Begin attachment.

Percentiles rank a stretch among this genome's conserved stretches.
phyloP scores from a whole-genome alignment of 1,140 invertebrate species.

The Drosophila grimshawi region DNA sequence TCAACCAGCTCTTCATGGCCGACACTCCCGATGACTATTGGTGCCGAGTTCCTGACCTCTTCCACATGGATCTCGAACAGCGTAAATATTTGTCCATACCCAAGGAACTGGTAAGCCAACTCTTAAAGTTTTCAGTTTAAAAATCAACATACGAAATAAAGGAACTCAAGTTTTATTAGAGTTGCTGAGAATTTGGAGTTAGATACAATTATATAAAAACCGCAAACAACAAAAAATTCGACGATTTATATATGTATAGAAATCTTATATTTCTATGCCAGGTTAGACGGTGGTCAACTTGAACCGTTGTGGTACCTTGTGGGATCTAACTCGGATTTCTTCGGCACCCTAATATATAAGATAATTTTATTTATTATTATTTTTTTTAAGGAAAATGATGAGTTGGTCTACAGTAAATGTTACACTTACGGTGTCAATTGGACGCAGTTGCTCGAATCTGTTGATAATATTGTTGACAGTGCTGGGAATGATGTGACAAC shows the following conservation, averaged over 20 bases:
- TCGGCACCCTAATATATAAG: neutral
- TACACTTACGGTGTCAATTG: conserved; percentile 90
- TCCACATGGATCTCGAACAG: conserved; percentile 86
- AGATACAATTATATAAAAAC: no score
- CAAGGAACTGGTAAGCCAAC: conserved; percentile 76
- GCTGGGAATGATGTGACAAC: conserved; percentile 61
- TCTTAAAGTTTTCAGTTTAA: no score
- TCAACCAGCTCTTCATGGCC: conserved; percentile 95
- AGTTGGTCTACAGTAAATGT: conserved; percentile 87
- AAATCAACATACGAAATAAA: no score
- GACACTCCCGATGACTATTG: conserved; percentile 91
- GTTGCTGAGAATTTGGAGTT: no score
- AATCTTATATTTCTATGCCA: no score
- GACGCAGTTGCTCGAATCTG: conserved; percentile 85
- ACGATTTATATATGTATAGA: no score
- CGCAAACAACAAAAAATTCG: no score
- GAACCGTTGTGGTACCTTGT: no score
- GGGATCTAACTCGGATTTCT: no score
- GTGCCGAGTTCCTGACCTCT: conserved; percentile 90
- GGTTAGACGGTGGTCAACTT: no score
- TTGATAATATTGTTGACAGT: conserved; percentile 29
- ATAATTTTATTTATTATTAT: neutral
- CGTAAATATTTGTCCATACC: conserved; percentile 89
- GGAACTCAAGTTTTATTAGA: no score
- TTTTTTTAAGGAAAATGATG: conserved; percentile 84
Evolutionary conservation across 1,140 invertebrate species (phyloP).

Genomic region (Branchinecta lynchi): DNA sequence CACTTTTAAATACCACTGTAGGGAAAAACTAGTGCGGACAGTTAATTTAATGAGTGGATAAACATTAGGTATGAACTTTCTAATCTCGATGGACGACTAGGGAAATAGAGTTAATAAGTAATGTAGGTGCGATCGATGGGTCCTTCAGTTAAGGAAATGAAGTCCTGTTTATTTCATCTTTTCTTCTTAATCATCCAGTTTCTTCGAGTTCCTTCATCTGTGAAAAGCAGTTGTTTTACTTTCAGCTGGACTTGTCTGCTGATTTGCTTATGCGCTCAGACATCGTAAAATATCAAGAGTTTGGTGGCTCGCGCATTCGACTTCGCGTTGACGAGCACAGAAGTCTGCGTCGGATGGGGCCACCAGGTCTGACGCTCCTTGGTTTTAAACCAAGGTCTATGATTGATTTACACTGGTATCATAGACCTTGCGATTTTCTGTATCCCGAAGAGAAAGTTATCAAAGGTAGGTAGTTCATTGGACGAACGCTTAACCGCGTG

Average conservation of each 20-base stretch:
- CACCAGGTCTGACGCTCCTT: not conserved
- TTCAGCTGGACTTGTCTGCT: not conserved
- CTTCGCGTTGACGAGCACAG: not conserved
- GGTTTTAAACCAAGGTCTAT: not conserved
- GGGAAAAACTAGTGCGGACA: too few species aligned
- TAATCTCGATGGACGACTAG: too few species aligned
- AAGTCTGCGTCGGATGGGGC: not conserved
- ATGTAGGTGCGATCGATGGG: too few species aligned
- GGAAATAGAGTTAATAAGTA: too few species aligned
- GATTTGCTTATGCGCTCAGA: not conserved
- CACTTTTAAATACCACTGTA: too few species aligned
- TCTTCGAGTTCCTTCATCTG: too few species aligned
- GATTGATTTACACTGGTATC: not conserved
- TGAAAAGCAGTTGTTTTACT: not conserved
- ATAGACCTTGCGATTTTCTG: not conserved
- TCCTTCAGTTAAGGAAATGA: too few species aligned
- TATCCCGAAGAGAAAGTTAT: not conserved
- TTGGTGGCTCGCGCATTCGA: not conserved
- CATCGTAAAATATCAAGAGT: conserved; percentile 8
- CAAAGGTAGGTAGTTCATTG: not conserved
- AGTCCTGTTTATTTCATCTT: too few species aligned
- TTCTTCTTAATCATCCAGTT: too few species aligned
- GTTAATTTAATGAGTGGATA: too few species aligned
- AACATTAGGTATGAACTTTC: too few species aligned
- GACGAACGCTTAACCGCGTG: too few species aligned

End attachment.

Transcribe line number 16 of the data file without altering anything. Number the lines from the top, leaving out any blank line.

- AATCTTATATTTCTATGCCA: no score